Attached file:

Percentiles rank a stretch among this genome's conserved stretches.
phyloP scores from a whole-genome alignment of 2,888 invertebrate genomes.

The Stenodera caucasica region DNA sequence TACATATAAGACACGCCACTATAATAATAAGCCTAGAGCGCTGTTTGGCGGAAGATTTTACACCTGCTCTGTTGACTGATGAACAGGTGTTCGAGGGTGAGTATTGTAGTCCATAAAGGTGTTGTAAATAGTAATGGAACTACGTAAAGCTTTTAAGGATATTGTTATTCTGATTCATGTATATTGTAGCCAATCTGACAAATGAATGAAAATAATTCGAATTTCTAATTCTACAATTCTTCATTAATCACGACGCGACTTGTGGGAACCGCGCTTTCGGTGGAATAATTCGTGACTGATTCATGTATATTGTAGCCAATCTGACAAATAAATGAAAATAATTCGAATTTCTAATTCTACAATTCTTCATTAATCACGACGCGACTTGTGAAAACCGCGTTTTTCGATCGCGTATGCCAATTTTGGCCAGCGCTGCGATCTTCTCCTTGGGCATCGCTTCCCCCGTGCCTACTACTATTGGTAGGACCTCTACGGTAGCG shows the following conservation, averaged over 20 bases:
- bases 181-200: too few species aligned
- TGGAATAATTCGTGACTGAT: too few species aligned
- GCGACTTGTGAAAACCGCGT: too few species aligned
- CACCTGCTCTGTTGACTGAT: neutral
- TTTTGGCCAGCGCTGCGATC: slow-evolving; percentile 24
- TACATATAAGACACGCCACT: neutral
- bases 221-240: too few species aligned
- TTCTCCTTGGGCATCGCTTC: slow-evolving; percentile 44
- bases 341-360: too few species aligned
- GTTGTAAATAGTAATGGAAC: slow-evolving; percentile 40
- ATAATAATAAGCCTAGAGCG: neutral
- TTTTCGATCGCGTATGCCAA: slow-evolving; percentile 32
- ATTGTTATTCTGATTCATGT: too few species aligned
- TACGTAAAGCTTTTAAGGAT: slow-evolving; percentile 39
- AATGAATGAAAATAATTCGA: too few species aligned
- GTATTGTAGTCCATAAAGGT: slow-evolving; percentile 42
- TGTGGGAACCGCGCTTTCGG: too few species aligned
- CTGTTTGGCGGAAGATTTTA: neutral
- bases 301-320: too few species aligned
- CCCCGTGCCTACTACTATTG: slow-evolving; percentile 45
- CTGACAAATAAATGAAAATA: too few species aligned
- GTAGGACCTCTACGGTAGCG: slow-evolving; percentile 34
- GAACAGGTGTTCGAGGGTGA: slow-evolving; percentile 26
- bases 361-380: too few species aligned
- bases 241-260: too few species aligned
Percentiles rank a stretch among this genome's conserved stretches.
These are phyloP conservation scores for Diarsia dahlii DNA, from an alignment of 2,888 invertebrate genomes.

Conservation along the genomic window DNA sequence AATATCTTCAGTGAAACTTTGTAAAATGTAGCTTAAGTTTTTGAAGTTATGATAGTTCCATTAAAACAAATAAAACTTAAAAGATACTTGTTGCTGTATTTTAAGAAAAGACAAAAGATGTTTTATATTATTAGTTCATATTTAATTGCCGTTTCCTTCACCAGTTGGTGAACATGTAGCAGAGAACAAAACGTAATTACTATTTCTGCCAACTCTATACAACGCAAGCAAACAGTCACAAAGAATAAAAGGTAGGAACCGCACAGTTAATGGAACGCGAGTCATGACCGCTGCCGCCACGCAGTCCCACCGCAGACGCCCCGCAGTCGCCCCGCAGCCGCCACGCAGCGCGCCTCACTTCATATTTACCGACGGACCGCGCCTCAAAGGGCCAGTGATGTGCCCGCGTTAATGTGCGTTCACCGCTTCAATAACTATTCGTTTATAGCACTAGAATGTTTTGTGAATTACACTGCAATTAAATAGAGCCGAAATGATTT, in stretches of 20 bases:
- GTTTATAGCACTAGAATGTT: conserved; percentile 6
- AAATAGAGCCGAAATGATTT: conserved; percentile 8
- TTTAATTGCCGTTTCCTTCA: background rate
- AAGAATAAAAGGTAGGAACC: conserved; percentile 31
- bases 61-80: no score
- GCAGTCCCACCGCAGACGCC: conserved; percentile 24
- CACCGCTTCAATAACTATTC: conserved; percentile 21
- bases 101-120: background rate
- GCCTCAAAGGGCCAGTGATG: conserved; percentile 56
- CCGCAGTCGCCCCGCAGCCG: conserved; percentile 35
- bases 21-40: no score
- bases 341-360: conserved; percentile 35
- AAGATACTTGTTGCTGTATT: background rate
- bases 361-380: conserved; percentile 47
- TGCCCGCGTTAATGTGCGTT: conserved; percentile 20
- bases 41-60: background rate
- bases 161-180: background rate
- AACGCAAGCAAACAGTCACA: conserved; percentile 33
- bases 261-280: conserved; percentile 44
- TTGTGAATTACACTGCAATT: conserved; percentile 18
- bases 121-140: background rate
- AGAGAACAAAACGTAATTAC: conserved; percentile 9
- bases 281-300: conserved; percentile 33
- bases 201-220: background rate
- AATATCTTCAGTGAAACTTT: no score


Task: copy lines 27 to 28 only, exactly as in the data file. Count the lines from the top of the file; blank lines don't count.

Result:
- bases 361-380: too few species aligned
- bases 241-260: too few species aligned